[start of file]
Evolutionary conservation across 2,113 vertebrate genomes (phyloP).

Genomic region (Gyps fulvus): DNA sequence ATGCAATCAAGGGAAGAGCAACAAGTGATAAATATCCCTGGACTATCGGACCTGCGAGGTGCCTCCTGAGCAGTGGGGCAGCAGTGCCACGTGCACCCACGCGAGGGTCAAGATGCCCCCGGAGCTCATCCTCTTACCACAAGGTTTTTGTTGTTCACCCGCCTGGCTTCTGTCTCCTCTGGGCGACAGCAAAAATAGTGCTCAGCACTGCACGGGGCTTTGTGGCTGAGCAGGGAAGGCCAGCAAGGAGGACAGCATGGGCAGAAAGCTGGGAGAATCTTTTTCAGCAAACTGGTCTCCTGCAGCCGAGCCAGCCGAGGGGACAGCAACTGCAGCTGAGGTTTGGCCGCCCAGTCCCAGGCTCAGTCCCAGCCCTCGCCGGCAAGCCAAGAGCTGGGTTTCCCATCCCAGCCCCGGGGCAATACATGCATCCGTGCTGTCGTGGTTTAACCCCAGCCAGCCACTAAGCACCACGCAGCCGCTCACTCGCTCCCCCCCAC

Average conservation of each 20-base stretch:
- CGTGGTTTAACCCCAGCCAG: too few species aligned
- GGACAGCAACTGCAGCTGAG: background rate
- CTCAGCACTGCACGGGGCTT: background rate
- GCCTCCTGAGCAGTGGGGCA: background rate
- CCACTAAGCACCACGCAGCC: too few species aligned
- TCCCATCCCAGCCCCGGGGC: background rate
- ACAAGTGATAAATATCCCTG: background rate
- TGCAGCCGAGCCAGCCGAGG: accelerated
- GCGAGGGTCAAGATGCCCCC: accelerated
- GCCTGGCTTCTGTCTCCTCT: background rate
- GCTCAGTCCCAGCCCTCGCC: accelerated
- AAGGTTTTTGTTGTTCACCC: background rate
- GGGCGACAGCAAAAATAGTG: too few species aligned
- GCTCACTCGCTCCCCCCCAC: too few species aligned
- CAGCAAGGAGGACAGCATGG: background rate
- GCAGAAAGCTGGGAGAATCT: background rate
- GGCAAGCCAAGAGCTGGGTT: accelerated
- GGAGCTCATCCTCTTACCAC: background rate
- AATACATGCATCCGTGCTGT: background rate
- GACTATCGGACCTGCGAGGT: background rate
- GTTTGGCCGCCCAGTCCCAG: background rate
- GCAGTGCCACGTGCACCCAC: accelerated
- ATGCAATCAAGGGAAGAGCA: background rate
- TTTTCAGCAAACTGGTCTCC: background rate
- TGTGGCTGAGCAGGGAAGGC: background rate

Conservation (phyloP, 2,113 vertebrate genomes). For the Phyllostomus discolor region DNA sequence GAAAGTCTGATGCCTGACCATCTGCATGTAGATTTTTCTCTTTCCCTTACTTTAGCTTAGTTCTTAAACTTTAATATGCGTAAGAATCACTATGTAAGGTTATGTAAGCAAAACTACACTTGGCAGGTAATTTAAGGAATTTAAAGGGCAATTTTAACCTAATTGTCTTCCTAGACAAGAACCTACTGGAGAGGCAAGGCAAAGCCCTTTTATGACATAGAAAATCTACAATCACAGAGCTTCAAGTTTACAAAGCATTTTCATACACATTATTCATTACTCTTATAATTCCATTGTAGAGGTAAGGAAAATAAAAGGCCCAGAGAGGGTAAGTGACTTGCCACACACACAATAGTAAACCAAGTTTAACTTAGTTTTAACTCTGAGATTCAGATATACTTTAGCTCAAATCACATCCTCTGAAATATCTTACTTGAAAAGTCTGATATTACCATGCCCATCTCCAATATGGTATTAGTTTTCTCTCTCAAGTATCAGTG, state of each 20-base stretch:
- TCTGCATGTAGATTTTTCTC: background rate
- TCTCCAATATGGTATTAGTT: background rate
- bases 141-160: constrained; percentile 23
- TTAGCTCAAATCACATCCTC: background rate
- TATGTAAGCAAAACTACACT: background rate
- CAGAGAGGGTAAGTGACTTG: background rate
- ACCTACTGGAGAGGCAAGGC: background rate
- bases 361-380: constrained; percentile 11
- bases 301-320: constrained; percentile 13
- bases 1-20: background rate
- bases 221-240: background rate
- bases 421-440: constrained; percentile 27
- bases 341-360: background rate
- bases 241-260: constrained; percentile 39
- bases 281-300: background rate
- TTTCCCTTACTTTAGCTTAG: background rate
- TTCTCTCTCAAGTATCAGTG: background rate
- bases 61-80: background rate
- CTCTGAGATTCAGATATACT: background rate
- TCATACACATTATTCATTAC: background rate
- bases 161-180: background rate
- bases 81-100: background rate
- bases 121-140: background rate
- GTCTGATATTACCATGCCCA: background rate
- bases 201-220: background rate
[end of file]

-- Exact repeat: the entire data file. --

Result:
Evolutionary conservation across 2,113 vertebrate genomes (phyloP).

Genomic region (Gyps fulvus): DNA sequence ATGCAATCAAGGGAAGAGCAACAAGTGATAAATATCCCTGGACTATCGGACCTGCGAGGTGCCTCCTGAGCAGTGGGGCAGCAGTGCCACGTGCACCCACGCGAGGGTCAAGATGCCCCCGGAGCTCATCCTCTTACCACAAGGTTTTTGTTGTTCACCCGCCTGGCTTCTGTCTCCTCTGGGCGACAGCAAAAATAGTGCTCAGCACTGCACGGGGCTTTGTGGCTGAGCAGGGAAGGCCAGCAAGGAGGACAGCATGGGCAGAAAGCTGGGAGAATCTTTTTCAGCAAACTGGTCTCCTGCAGCCGAGCCAGCCGAGGGGACAGCAACTGCAGCTGAGGTTTGGCCGCCCAGTCCCAGGCTCAGTCCCAGCCCTCGCCGGCAAGCCAAGAGCTGGGTTTCCCATCCCAGCCCCGGGGCAATACATGCATCCGTGCTGTCGTGGTTTAACCCCAGCCAGCCACTAAGCACCACGCAGCCGCTCACTCGCTCCCCCCCAC

Average conservation of each 20-base stretch:
- CGTGGTTTAACCCCAGCCAG: too few species aligned
- GGACAGCAACTGCAGCTGAG: background rate
- CTCAGCACTGCACGGGGCTT: background rate
- GCCTCCTGAGCAGTGGGGCA: background rate
- CCACTAAGCACCACGCAGCC: too few species aligned
- TCCCATCCCAGCCCCGGGGC: background rate
- ACAAGTGATAAATATCCCTG: background rate
- TGCAGCCGAGCCAGCCGAGG: accelerated
- GCGAGGGTCAAGATGCCCCC: accelerated
- GCCTGGCTTCTGTCTCCTCT: background rate
- GCTCAGTCCCAGCCCTCGCC: accelerated
- AAGGTTTTTGTTGTTCACCC: background rate
- GGGCGACAGCAAAAATAGTG: too few species aligned
- GCTCACTCGCTCCCCCCCAC: too few species aligned
- CAGCAAGGAGGACAGCATGG: background rate
- GCAGAAAGCTGGGAGAATCT: background rate
- GGCAAGCCAAGAGCTGGGTT: accelerated
- GGAGCTCATCCTCTTACCAC: background rate
- AATACATGCATCCGTGCTGT: background rate
- GACTATCGGACCTGCGAGGT: background rate
- GTTTGGCCGCCCAGTCCCAG: background rate
- GCAGTGCCACGTGCACCCAC: accelerated
- ATGCAATCAAGGGAAGAGCA: background rate
- TTTTCAGCAAACTGGTCTCC: background rate
- TGTGGCTGAGCAGGGAAGGC: background rate

Conservation (phyloP, 2,113 vertebrate genomes). For the Phyllostomus discolor region DNA sequence GAAAGTCTGATGCCTGACCATCTGCATGTAGATTTTTCTCTTTCCCTTACTTTAGCTTAGTTCTTAAACTTTAATATGCGTAAGAATCACTATGTAAGGTTATGTAAGCAAAACTACACTTGGCAGGTAATTTAAGGAATTTAAAGGGCAATTTTAACCTAATTGTCTTCCTAGACAAGAACCTACTGGAGAGGCAAGGCAAAGCCCTTTTATGACATAGAAAATCTACAATCACAGAGCTTCAAGTTTACAAAGCATTTTCATACACATTATTCATTACTCTTATAATTCCATTGTAGAGGTAAGGAAAATAAAAGGCCCAGAGAGGGTAAGTGACTTGCCACACACACAATAGTAAACCAAGTTTAACTTAGTTTTAACTCTGAGATTCAGATATACTTTAGCTCAAATCACATCCTCTGAAATATCTTACTTGAAAAGTCTGATATTACCATGCCCATCTCCAATATGGTATTAGTTTTCTCTCTCAAGTATCAGTG, state of each 20-base stretch:
- TCTGCATGTAGATTTTTCTC: background rate
- TCTCCAATATGGTATTAGTT: background rate
- bases 141-160: constrained; percentile 23
- TTAGCTCAAATCACATCCTC: background rate
- TATGTAAGCAAAACTACACT: background rate
- CAGAGAGGGTAAGTGACTTG: background rate
- ACCTACTGGAGAGGCAAGGC: background rate
- bases 361-380: constrained; percentile 11
- bases 301-320: constrained; percentile 13
- bases 1-20: background rate
- bases 221-240: background rate
- bases 421-440: constrained; percentile 27
- bases 341-360: background rate
- bases 241-260: constrained; percentile 39
- bases 281-300: background rate
- TTTCCCTTACTTTAGCTTAG: background rate
- TTCTCTCTCAAGTATCAGTG: background rate
- bases 61-80: background rate
- CTCTGAGATTCAGATATACT: background rate
- TCATACACATTATTCATTAC: background rate
- bases 161-180: background rate
- bases 81-100: background rate
- bases 121-140: background rate
- GTCTGATATTACCATGCCCA: background rate
- bases 201-220: background rate